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Automating Blood Smears Developed for Easier Malaria Diagnosis

By LabMedica International staff writers
Posted on 03 Feb 2022
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Image: (a) 3D-rendered exploded view of autohaem smear showing the non-3D printed parts. (b) Photo of an autohaem smear showing the assembled device with the two microscope slides in their positions (Photo courtesy of Cambridge University)
Image: (a) 3D-rendered exploded view of autohaem smear showing the non-3D printed parts. (b) Photo of an autohaem smear showing the assembled device with the two microscope slides in their positions (Photo courtesy of Cambridge University)
Blood smears are used in diagnosis for a variety of hematological disorders, such as anemia and leukemia. They are also the preferred method of diagnosis of parasitic infections, such as malaria and filariasis in developing world laboratories.

The current “gold standard” for malaria diagnosis is by optical microscopy examination of blood smears. A thin film of the patients’ bloods is fixed onto a microscope slide and stained. The microscopists look at the smear, counting the parasites in various fields of view. These experts can establish the species of malaria and parasite density.

Bioengineers at Cambridge University (Cambridge, UK) collaborating with their colleagues in Tanzania and the UK created a series of devices, which they call “autohaem.” Autohaem devices aim at enabling even non-experts to produce consistent, high quality, thin film blood smears at low cost. The autohaem devices, solves this problem by automating the smearing process so every smear is correct and consistent. The devices come in two varieties, the autohaem smear and the autohaem smear+, the latter of which is fully automated with a motorized smearing mechanism. In tests, inexperienced technicians were able to use the device to produce expert-quality smears.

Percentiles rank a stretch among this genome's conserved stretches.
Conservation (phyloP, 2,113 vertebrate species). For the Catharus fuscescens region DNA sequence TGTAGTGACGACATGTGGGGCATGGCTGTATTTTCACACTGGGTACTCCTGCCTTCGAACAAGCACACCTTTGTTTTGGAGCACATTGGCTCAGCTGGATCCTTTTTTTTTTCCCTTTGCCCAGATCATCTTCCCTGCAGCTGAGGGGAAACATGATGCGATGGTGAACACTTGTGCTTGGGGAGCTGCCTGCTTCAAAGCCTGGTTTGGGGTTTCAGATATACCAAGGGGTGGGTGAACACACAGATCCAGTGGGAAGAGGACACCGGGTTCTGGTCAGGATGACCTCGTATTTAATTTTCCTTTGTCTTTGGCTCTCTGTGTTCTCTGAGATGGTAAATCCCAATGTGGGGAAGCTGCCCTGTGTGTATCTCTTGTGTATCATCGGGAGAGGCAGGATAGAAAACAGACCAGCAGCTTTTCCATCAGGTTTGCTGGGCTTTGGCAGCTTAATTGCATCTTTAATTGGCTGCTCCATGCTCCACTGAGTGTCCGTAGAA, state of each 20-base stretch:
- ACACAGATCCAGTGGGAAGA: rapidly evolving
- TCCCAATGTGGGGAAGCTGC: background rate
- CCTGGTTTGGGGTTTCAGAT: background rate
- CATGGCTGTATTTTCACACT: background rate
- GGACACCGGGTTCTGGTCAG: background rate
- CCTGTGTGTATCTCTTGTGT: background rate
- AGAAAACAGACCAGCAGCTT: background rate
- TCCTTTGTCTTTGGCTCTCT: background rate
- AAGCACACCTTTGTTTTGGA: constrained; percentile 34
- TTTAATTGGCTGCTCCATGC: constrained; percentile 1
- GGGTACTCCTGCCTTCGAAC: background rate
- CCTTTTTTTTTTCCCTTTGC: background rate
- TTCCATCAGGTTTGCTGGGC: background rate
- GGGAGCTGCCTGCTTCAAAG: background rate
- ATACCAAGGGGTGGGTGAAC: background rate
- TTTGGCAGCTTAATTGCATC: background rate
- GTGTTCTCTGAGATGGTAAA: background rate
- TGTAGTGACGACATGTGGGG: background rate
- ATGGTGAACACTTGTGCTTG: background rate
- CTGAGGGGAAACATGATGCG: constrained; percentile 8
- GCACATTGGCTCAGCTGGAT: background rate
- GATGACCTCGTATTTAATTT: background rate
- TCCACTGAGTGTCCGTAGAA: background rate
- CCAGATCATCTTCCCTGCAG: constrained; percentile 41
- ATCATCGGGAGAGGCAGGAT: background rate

A key goal of the project was to make the devices accessible to as many people as possible, so the scientists designed their devices to be easy to build, using readily available or 3D-printed components. A pipeline for automated analysis of smear quality was presented and used for device optimization. Red Blood Cells (RBCs), at the typical hematocrit for malaria investigations, are used as the testing media. This pipeline will also be suitable for a more systematic analysis of blood smear preparation, for example, to help with training and evaluation of technicians.

Samuel McDermott, PhD, the senior author of the study, said, “Creating blood smears is a laborious, repetitive task that requires an expert level of skill and manual dexterity. By using automated blood smearing machines, such as autohaem devices, technicians will be able to increase their throughput while maintaining a high enough quality for diagnosis. In some countries, up to 81.5% of blood smears are prepared incorrectly. If a blood smear is prepared incorrectly, when examined under a microscope, the technician will struggle to make a correct diagnosis. Because these smears are often made in a rural clinic and sent to a regional facility for examination, any issues in the smear could cause days of delay.”

The authors concluded that they have developed and presented the autohaem range of devices for automated blood smearing. Autohaem smear is a mechanical device, and autohaem smear+ is an electro-mechanical device. The devices are designed to be sustainable and all the designs and assembly instructions are available under an open source license. The study was published on January 18, 2022, in the journal Review of Scientific Instruments.

Related Links:
Cambridge University

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